Poems by Themes Х
Random Poem Х
The Rating of Poets Х The Rating of Poems
Poem by Madison Julius Cawein
Sad-hearted spirit of the solitudes, Who comest through the ruin-wedded woods! Gray-gowned with fog, gold-girdled with the gloom Of tawny twilights; burdened with perfume Of rain-wet uplands, chilly with the mist; And all the beauty of the fire-kissed Cold forests crimsoning thy indolent way, Odorous of death and drowsy with decay. I think of thee as seated 'mid the showers Of languid leaves that cover up the flowers, - The little flower-sisterhoods, whom June Once gave wild sweetness to, as to a tune A singer gives her soul's wild melody, - Watching the squirrel store his granary. Or, 'mid old orchards I have pictured thee: Thy hair's profusion blown about thy back; One lovely shoulder bathed with gipsy black; Upon thy palm one nestling cheek, and sweet The rosy russets tumbled at thy feet. Was it a voice lamenting for the flowers? A heart-sick bird, that sang of happier hours? A cricket dirging days that soon must die? Or did the ghost of Summer wander by?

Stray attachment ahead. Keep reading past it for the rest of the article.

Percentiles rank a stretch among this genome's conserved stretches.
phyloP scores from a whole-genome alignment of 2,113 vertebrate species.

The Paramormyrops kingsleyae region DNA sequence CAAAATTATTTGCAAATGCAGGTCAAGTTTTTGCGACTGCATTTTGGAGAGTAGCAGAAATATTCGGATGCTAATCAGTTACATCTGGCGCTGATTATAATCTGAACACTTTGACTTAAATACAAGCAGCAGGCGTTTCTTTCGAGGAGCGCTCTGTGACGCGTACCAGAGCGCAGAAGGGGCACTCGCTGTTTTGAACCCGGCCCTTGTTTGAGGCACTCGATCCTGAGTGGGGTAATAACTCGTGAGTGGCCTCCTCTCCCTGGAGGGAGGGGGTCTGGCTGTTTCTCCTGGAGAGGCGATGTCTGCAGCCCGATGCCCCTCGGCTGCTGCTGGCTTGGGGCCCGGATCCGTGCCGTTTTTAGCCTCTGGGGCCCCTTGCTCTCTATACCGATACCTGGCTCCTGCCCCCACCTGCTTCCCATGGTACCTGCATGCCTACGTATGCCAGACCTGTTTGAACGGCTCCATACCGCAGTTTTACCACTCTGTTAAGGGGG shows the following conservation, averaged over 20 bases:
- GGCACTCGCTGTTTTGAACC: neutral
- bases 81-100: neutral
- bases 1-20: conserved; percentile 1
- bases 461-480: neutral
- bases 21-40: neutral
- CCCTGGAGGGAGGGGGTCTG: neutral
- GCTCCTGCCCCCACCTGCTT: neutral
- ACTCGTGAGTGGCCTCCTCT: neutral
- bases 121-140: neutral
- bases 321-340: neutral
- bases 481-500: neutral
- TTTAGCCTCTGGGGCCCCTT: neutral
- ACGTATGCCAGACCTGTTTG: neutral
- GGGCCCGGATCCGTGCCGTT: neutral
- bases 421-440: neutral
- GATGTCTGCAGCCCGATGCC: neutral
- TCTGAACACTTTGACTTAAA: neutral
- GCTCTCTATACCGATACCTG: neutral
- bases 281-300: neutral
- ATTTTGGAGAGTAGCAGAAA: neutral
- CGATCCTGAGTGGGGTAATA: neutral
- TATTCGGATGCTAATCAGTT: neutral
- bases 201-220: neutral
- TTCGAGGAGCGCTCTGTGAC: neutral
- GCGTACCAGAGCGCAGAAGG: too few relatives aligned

Madison Julius Cawein
Madison Julius Cawein's other poems:
English Poetry. E-mail firstname.lastname@example.org